The quarrel, they say, really stems from Mr Livings objecting to what he saw as the “micromanaging” of his friend Mr Baynes by his local party. The Tuckers say they were merely asserting the local party association’s right to have some say in the public pronouncements of their parliamentary candidate.

The Angelic Reiki had nothing to do with their Ukip activities until Mr Livings found out about it and publicised it.

In Ukip circles, Mr Tucker was just a corporate trainer who joined the party in 2012, because he was worried about the transfer of British sovereignty to Brussels.

And as for the group of Angelic Reiki infiltrators, “There is only one other Angelic Reiki master on the Wells party list,” says Mrs Tucker. “And she doesn’t come to Ukip meetings.”

So no, explains Mrs Tucker, the angels will have no say in Wells Ukip party policy. “Unfortunately not, they don’t have a position. They are apolitical.”

Start your day with The Independent, sign up for daily news emails
PROMOTED VIDEO
Have you tried new the Independent Digital Edition apps?
ebooks
ebooksA year of political gossip, levity and intrigue from the sharpest pen in Westminster
Latest stories from i100
Have you tried new the Independent Digital Edition apps?
Independent Dating
and  

By clicking 'Search' you
are agreeing to our
Terms of Use.

iJobs Job Widget
iJobs General

Recruitment Genius: Project Management Support Assistant

£20000 per annum: Recruitment Genius: This Railway Museum, the largest of its ...

Sauce Recruitment: FP&A Analyst -Home Entertainment

£250 - £300 per day: Sauce Recruitment: (Rolling) 3 month contractA global en...

Recruitment Genius: Sales and Account Manager - OTE £80,000+

£40000 - £80000 per annum: Recruitment Genius: This is a fantastic opportunity...

Ashdown Group: Junior Web Developer - Kent - £40,000

£30000 - £40000 per annum + benefits: Ashdown Group: Junior Web Developer - ne...

Day In a Page

Syria crisis: Celebrities call on David Cameron to take more refugees as one young mother tells of torture by Assad regime

Celebrities call on David Cameron to take more Syrian refugees

One young mother tells of torture by Assad regime
The enemy within: People who hear voices in their heads are being encouraged to talk back – with promising results

The enemy within

People who hear voices in their heads are being encouraged to talk back
'In Auschwitz you got used to anything'

'In Auschwitz you got used to anything'

Survivors of the Nazi concentration camp remember its horror, 70 years on
Autumn/winter menswear 2015: The uniforms that make up modern life come to the fore

Autumn/winter menswear 2015

The uniforms that make up modern life come to the fore
'I'm gay, and plan to fight military homophobia'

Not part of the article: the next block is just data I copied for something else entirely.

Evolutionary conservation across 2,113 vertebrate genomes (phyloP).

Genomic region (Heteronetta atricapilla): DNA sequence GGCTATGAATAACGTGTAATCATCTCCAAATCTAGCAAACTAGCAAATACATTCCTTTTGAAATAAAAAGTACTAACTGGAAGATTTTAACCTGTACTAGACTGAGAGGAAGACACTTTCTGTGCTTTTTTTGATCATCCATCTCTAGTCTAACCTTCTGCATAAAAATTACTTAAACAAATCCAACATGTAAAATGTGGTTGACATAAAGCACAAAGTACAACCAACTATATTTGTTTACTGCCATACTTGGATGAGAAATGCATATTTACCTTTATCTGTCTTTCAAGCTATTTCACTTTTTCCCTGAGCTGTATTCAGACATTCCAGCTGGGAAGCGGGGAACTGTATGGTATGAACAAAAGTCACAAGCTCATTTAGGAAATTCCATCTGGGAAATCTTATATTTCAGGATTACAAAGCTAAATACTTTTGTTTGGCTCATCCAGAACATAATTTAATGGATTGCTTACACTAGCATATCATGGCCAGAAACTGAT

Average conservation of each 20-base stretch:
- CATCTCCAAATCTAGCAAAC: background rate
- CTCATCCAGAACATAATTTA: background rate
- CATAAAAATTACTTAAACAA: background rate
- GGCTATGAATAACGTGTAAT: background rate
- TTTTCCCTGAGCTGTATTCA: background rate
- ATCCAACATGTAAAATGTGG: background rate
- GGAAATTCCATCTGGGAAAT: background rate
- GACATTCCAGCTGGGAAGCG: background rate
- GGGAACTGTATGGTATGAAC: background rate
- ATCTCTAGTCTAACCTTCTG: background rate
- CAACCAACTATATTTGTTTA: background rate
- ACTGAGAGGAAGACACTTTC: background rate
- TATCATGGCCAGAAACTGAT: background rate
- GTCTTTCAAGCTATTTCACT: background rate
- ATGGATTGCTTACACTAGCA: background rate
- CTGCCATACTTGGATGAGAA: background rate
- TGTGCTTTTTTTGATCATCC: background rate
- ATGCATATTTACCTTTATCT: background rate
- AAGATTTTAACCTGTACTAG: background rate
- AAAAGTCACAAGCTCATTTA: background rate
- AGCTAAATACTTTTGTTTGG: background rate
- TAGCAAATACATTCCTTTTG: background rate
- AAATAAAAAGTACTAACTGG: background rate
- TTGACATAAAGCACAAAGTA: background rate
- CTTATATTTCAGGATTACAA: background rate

'I'm gay, and plan to fight military homophobia'

Army general planning to come out
Iraq invasion 2003: The bloody warnings six wise men gave to Tony Blair as he prepared to launch poorly planned campaign

What the six wise men told Tony Blair

Months before the invasion of Iraq in 2003, experts sought to warn the PM about his plans. Here, four of them recall that day
25 years of The Independent on Sunday: The stories, the writers and the changes over the last quarter of a century

25 years of The Independent on Sunday

The stories, the writers and the changes over the last quarter of a century
Homeless Veterans appeal: 'Really caring is a dangerous emotion in this kind of work'

Homeless Veterans appeal

As head of The Soldiers' Charity, Martin Rutledge has to temper compassion with realism. He tells Chris Green how his Army career prepared him
Wu-Tang Clan and The Sexual Objects offer fans a chance to own the only copies of their latest albums

Smash hit go under the hammer

It's nice to pick up a new record once in a while, but the purchasers of two latest releases can go a step further - by buying the only copy
Geeks who rocked the world: Documentary looks back at origins of the computer-games industry

The geeks who rocked the world

A new documentary looks back at origins of the computer-games industry
Belle & Sebastian interview: Stuart Murdoch reveals how the band is taking a new direction

Belle & Sebastian is taking a new direction

Twenty years ago, Belle & Sebastian was a fey indie band from Glasgow. It still is – except today, as prime mover Stuart Murdoch admits, it has a global cult following, from Hollywood to South Korea
America: Land of the free, home of the political dynasty

America: Land of the free, home of the political dynasty

These days in the US things are pretty much stuck where they are, both in politics and society at large, says Rupert Cornwell
A graphic history of US civil rights – in comic book form

A graphic history of US civil rights – in comic book form

A veteran of the Fifties campaigns is inspiring a new generation of activists
Winston Churchill: the enigma of a British hero

Winston Churchill: the enigma of a British hero

A C Benson called him 'a horrid little fellow', George Orwell would have shot him, but what a giant he seems now, says DJ Taylor
Growing mussels: Precious freshwater shellfish are thriving in a unique green project

Growing mussels

Precious freshwater shellfish are thriving in a unique green project